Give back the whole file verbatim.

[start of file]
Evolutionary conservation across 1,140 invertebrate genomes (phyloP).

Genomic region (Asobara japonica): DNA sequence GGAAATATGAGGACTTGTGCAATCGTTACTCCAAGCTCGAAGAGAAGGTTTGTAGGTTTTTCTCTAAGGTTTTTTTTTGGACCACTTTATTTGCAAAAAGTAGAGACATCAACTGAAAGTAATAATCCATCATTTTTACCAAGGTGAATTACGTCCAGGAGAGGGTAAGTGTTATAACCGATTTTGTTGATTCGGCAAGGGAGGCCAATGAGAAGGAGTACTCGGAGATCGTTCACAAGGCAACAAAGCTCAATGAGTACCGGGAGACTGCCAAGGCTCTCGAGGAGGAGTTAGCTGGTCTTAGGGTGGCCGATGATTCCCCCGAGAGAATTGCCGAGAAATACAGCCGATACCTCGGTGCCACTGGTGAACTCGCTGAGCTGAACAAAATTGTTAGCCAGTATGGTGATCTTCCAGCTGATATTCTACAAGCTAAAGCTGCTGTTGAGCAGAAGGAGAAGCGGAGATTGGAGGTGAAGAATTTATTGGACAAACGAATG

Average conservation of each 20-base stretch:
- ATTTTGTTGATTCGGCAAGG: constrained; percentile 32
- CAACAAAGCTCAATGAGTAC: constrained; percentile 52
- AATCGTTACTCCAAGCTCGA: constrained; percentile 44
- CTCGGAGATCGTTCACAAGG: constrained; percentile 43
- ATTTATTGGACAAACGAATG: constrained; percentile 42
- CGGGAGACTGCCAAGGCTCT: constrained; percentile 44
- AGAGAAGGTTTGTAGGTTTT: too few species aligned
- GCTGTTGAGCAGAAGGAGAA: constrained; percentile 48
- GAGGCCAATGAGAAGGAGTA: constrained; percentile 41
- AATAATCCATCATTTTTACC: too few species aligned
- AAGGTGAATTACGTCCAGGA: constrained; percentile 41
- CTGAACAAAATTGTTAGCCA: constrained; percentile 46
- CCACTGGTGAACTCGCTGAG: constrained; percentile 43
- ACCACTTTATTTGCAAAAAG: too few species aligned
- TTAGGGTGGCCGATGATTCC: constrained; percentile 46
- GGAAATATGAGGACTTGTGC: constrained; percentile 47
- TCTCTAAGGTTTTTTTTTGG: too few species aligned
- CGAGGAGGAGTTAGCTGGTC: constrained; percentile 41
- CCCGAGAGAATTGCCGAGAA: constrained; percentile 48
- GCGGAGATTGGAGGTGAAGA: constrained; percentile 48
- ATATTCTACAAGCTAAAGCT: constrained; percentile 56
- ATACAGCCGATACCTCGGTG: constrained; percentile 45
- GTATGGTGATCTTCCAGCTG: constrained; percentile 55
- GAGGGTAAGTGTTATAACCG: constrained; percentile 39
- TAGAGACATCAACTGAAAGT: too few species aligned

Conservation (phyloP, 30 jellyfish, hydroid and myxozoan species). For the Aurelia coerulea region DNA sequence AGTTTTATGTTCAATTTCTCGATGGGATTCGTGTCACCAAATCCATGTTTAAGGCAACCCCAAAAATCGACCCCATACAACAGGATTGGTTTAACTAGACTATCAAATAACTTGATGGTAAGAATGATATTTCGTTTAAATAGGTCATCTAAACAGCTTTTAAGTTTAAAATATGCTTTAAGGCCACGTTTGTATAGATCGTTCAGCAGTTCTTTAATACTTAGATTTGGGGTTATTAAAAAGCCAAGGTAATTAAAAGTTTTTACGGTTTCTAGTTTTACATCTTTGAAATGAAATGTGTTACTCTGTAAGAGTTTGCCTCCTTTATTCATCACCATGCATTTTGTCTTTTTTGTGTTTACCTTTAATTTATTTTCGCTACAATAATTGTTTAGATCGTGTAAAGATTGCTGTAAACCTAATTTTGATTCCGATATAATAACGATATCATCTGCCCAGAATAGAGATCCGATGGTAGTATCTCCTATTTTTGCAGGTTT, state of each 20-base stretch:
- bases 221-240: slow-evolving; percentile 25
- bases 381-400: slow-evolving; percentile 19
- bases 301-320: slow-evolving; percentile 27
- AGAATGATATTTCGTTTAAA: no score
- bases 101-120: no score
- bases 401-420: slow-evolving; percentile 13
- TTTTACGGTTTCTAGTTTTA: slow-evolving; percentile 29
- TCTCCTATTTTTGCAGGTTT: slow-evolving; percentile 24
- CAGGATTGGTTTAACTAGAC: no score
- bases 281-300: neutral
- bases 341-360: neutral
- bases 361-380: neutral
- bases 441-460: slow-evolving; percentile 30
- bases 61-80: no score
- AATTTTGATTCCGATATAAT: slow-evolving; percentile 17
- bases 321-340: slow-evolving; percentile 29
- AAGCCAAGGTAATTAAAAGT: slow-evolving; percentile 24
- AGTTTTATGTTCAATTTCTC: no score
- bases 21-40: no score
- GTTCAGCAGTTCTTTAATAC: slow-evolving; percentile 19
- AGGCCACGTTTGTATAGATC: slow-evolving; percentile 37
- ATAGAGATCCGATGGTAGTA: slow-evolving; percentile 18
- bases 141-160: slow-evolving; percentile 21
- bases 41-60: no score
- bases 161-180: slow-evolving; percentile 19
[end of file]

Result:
Evolutionary conservation across 1,140 invertebrate genomes (phyloP).

Genomic region (Asobara japonica): DNA sequence GGAAATATGAGGACTTGTGCAATCGTTACTCCAAGCTCGAAGAGAAGGTTTGTAGGTTTTTCTCTAAGGTTTTTTTTTGGACCACTTTATTTGCAAAAAGTAGAGACATCAACTGAAAGTAATAATCCATCATTTTTACCAAGGTGAATTACGTCCAGGAGAGGGTAAGTGTTATAACCGATTTTGTTGATTCGGCAAGGGAGGCCAATGAGAAGGAGTACTCGGAGATCGTTCACAAGGCAACAAAGCTCAATGAGTACCGGGAGACTGCCAAGGCTCTCGAGGAGGAGTTAGCTGGTCTTAGGGTGGCCGATGATTCCCCCGAGAGAATTGCCGAGAAATACAGCCGATACCTCGGTGCCACTGGTGAACTCGCTGAGCTGAACAAAATTGTTAGCCAGTATGGTGATCTTCCAGCTGATATTCTACAAGCTAAAGCTGCTGTTGAGCAGAAGGAGAAGCGGAGATTGGAGGTGAAGAATTTATTGGACAAACGAATG

Average conservation of each 20-base stretch:
- ATTTTGTTGATTCGGCAAGG: constrained; percentile 32
- CAACAAAGCTCAATGAGTAC: constrained; percentile 52
- AATCGTTACTCCAAGCTCGA: constrained; percentile 44
- CTCGGAGATCGTTCACAAGG: constrained; percentile 43
- ATTTATTGGACAAACGAATG: constrained; percentile 42
- CGGGAGACTGCCAAGGCTCT: constrained; percentile 44
- AGAGAAGGTTTGTAGGTTTT: too few species aligned
- GCTGTTGAGCAGAAGGAGAA: constrained; percentile 48
- GAGGCCAATGAGAAGGAGTA: constrained; percentile 41
- AATAATCCATCATTTTTACC: too few species aligned
- AAGGTGAATTACGTCCAGGA: constrained; percentile 41
- CTGAACAAAATTGTTAGCCA: constrained; percentile 46
- CCACTGGTGAACTCGCTGAG: constrained; percentile 43
- ACCACTTTATTTGCAAAAAG: too few species aligned
- TTAGGGTGGCCGATGATTCC: constrained; percentile 46
- GGAAATATGAGGACTTGTGC: constrained; percentile 47
- TCTCTAAGGTTTTTTTTTGG: too few species aligned
- CGAGGAGGAGTTAGCTGGTC: constrained; percentile 41
- CCCGAGAGAATTGCCGAGAA: constrained; percentile 48
- GCGGAGATTGGAGGTGAAGA: constrained; percentile 48
- ATATTCTACAAGCTAAAGCT: constrained; percentile 56
- ATACAGCCGATACCTCGGTG: constrained; percentile 45
- GTATGGTGATCTTCCAGCTG: constrained; percentile 55
- GAGGGTAAGTGTTATAACCG: constrained; percentile 39
- TAGAGACATCAACTGAAAGT: too few species aligned

Conservation (phyloP, 30 jellyfish, hydroid and myxozoan species). For the Aurelia coerulea region DNA sequence AGTTTTATGTTCAATTTCTCGATGGGATTCGTGTCACCAAATCCATGTTTAAGGCAACCCCAAAAATCGACCCCATACAACAGGATTGGTTTAACTAGACTATCAAATAACTTGATGGTAAGAATGATATTTCGTTTAAATAGGTCATCTAAACAGCTTTTAAGTTTAAAATATGCTTTAAGGCCACGTTTGTATAGATCGTTCAGCAGTTCTTTAATACTTAGATTTGGGGTTATTAAAAAGCCAAGGTAATTAAAAGTTTTTACGGTTTCTAGTTTTACATCTTTGAAATGAAATGTGTTACTCTGTAAGAGTTTGCCTCCTTTATTCATCACCATGCATTTTGTCTTTTTTGTGTTTACCTTTAATTTATTTTCGCTACAATAATTGTTTAGATCGTGTAAAGATTGCTGTAAACCTAATTTTGATTCCGATATAATAACGATATCATCTGCCCAGAATAGAGATCCGATGGTAGTATCTCCTATTTTTGCAGGTTT, state of each 20-base stretch:
- bases 221-240: slow-evolving; percentile 25
- bases 381-400: slow-evolving; percentile 19
- bases 301-320: slow-evolving; percentile 27
- AGAATGATATTTCGTTTAAA: no score
- bases 101-120: no score
- bases 401-420: slow-evolving; percentile 13
- TTTTACGGTTTCTAGTTTTA: slow-evolving; percentile 29
- TCTCCTATTTTTGCAGGTTT: slow-evolving; percentile 24
- CAGGATTGGTTTAACTAGAC: no score
- bases 281-300: neutral
- bases 341-360: neutral
- bases 361-380: neutral
- bases 441-460: slow-evolving; percentile 30
- bases 61-80: no score
- AATTTTGATTCCGATATAAT: slow-evolving; percentile 17
- bases 321-340: slow-evolving; percentile 29
- AAGCCAAGGTAATTAAAAGT: slow-evolving; percentile 24
- AGTTTTATGTTCAATTTCTC: no score
- bases 21-40: no score
- GTTCAGCAGTTCTTTAATAC: slow-evolving; percentile 19
- AGGCCACGTTTGTATAGATC: slow-evolving; percentile 37
- ATAGAGATCCGATGGTAGTA: slow-evolving; percentile 18
- bases 141-160: slow-evolving; percentile 21
- bases 41-60: no score
- bases 161-180: slow-evolving; percentile 19